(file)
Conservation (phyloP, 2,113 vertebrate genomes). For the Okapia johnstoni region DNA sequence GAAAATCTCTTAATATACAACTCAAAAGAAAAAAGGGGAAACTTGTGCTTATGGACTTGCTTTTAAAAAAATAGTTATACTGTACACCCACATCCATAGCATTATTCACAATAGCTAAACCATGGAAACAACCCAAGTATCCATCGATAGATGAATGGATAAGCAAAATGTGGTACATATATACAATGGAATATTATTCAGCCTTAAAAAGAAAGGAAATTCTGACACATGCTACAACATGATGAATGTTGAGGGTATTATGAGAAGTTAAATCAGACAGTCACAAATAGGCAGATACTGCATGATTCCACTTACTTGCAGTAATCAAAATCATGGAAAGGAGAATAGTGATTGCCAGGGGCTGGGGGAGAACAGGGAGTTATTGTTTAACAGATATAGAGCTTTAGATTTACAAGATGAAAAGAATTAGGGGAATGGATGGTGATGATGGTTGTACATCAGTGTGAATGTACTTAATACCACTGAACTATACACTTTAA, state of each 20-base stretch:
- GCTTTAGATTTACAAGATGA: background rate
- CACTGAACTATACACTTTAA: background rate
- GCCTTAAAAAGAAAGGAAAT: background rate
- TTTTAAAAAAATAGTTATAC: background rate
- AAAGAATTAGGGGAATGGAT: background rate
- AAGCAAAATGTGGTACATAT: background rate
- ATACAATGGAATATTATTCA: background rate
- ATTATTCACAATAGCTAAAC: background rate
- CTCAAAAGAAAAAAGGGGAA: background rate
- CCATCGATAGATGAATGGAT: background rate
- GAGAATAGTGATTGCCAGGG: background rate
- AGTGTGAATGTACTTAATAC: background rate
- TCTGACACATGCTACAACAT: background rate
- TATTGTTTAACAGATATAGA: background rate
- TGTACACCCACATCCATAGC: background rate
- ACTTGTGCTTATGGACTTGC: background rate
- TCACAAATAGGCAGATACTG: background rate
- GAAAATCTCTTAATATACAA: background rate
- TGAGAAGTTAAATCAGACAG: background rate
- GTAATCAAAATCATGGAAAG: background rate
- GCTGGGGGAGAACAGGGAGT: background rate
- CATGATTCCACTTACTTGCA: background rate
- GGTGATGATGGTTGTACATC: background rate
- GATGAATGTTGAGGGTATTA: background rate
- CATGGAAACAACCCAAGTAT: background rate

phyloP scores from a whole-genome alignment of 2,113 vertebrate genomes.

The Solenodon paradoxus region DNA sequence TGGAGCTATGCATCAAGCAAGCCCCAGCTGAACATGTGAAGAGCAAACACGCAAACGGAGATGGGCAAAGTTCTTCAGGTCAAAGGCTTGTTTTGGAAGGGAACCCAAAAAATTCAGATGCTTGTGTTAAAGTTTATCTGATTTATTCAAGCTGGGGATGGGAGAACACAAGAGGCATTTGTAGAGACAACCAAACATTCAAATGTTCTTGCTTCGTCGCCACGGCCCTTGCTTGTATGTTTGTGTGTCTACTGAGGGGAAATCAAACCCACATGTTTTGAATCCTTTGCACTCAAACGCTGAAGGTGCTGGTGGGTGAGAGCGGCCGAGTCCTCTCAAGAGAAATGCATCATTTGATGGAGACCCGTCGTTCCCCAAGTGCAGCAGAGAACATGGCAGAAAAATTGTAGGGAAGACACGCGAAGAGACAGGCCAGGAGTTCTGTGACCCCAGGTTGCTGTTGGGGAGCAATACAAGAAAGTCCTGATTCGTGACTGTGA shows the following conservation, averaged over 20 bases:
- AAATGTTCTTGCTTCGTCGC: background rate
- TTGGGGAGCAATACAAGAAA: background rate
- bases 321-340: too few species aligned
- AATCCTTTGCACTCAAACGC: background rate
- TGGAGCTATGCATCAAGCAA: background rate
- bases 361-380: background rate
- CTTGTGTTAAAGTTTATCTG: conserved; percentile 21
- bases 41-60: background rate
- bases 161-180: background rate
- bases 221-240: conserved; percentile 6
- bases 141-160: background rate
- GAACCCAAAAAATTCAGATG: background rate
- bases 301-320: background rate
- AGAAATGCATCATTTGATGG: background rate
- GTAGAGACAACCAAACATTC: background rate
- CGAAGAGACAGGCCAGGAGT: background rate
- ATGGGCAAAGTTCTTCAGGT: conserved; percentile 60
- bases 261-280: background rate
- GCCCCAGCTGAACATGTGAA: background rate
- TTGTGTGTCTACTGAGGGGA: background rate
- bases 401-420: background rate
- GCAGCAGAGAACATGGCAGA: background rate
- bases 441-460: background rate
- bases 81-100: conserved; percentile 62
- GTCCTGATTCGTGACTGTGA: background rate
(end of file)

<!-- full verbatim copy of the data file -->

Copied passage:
Conservation (phyloP, 2,113 vertebrate genomes). For the Okapia johnstoni region DNA sequence GAAAATCTCTTAATATACAACTCAAAAGAAAAAAGGGGAAACTTGTGCTTATGGACTTGCTTTTAAAAAAATAGTTATACTGTACACCCACATCCATAGCATTATTCACAATAGCTAAACCATGGAAACAACCCAAGTATCCATCGATAGATGAATGGATAAGCAAAATGTGGTACATATATACAATGGAATATTATTCAGCCTTAAAAAGAAAGGAAATTCTGACACATGCTACAACATGATGAATGTTGAGGGTATTATGAGAAGTTAAATCAGACAGTCACAAATAGGCAGATACTGCATGATTCCACTTACTTGCAGTAATCAAAATCATGGAAAGGAGAATAGTGATTGCCAGGGGCTGGGGGAGAACAGGGAGTTATTGTTTAACAGATATAGAGCTTTAGATTTACAAGATGAAAAGAATTAGGGGAATGGATGGTGATGATGGTTGTACATCAGTGTGAATGTACTTAATACCACTGAACTATACACTTTAA, state of each 20-base stretch:
- GCTTTAGATTTACAAGATGA: background rate
- CACTGAACTATACACTTTAA: background rate
- GCCTTAAAAAGAAAGGAAAT: background rate
- TTTTAAAAAAATAGTTATAC: background rate
- AAAGAATTAGGGGAATGGAT: background rate
- AAGCAAAATGTGGTACATAT: background rate
- ATACAATGGAATATTATTCA: background rate
- ATTATTCACAATAGCTAAAC: background rate
- CTCAAAAGAAAAAAGGGGAA: background rate
- CCATCGATAGATGAATGGAT: background rate
- GAGAATAGTGATTGCCAGGG: background rate
- AGTGTGAATGTACTTAATAC: background rate
- TCTGACACATGCTACAACAT: background rate
- TATTGTTTAACAGATATAGA: background rate
- TGTACACCCACATCCATAGC: background rate
- ACTTGTGCTTATGGACTTGC: background rate
- TCACAAATAGGCAGATACTG: background rate
- GAAAATCTCTTAATATACAA: background rate
- TGAGAAGTTAAATCAGACAG: background rate
- GTAATCAAAATCATGGAAAG: background rate
- GCTGGGGGAGAACAGGGAGT: background rate
- CATGATTCCACTTACTTGCA: background rate
- GGTGATGATGGTTGTACATC: background rate
- GATGAATGTTGAGGGTATTA: background rate
- CATGGAAACAACCCAAGTAT: background rate

phyloP scores from a whole-genome alignment of 2,113 vertebrate genomes.

The Solenodon paradoxus region DNA sequence TGGAGCTATGCATCAAGCAAGCCCCAGCTGAACATGTGAAGAGCAAACACGCAAACGGAGATGGGCAAAGTTCTTCAGGTCAAAGGCTTGTTTTGGAAGGGAACCCAAAAAATTCAGATGCTTGTGTTAAAGTTTATCTGATTTATTCAAGCTGGGGATGGGAGAACACAAGAGGCATTTGTAGAGACAACCAAACATTCAAATGTTCTTGCTTCGTCGCCACGGCCCTTGCTTGTATGTTTGTGTGTCTACTGAGGGGAAATCAAACCCACATGTTTTGAATCCTTTGCACTCAAACGCTGAAGGTGCTGGTGGGTGAGAGCGGCCGAGTCCTCTCAAGAGAAATGCATCATTTGATGGAGACCCGTCGTTCCCCAAGTGCAGCAGAGAACATGGCAGAAAAATTGTAGGGAAGACACGCGAAGAGACAGGCCAGGAGTTCTGTGACCCCAGGTTGCTGTTGGGGAGCAATACAAGAAAGTCCTGATTCGTGACTGTGA shows the following conservation, averaged over 20 bases:
- AAATGTTCTTGCTTCGTCGC: background rate
- TTGGGGAGCAATACAAGAAA: background rate
- bases 321-340: too few species aligned
- AATCCTTTGCACTCAAACGC: background rate
- TGGAGCTATGCATCAAGCAA: background rate
- bases 361-380: background rate
- CTTGTGTTAAAGTTTATCTG: conserved; percentile 21
- bases 41-60: background rate
- bases 161-180: background rate
- bases 221-240: conserved; percentile 6
- bases 141-160: background rate
- GAACCCAAAAAATTCAGATG: background rate
- bases 301-320: background rate
- AGAAATGCATCATTTGATGG: background rate
- GTAGAGACAACCAAACATTC: background rate
- CGAAGAGACAGGCCAGGAGT: background rate
- ATGGGCAAAGTTCTTCAGGT: conserved; percentile 60
- bases 261-280: background rate
- GCCCCAGCTGAACATGTGAA: background rate
- TTGTGTGTCTACTGAGGGGA: background rate
- bases 401-420: background rate
- GCAGCAGAGAACATGGCAGA: background rate
- bases 441-460: background rate
- bases 81-100: conserved; percentile 62
- GTCCTGATTCGTGACTGTGA: background rate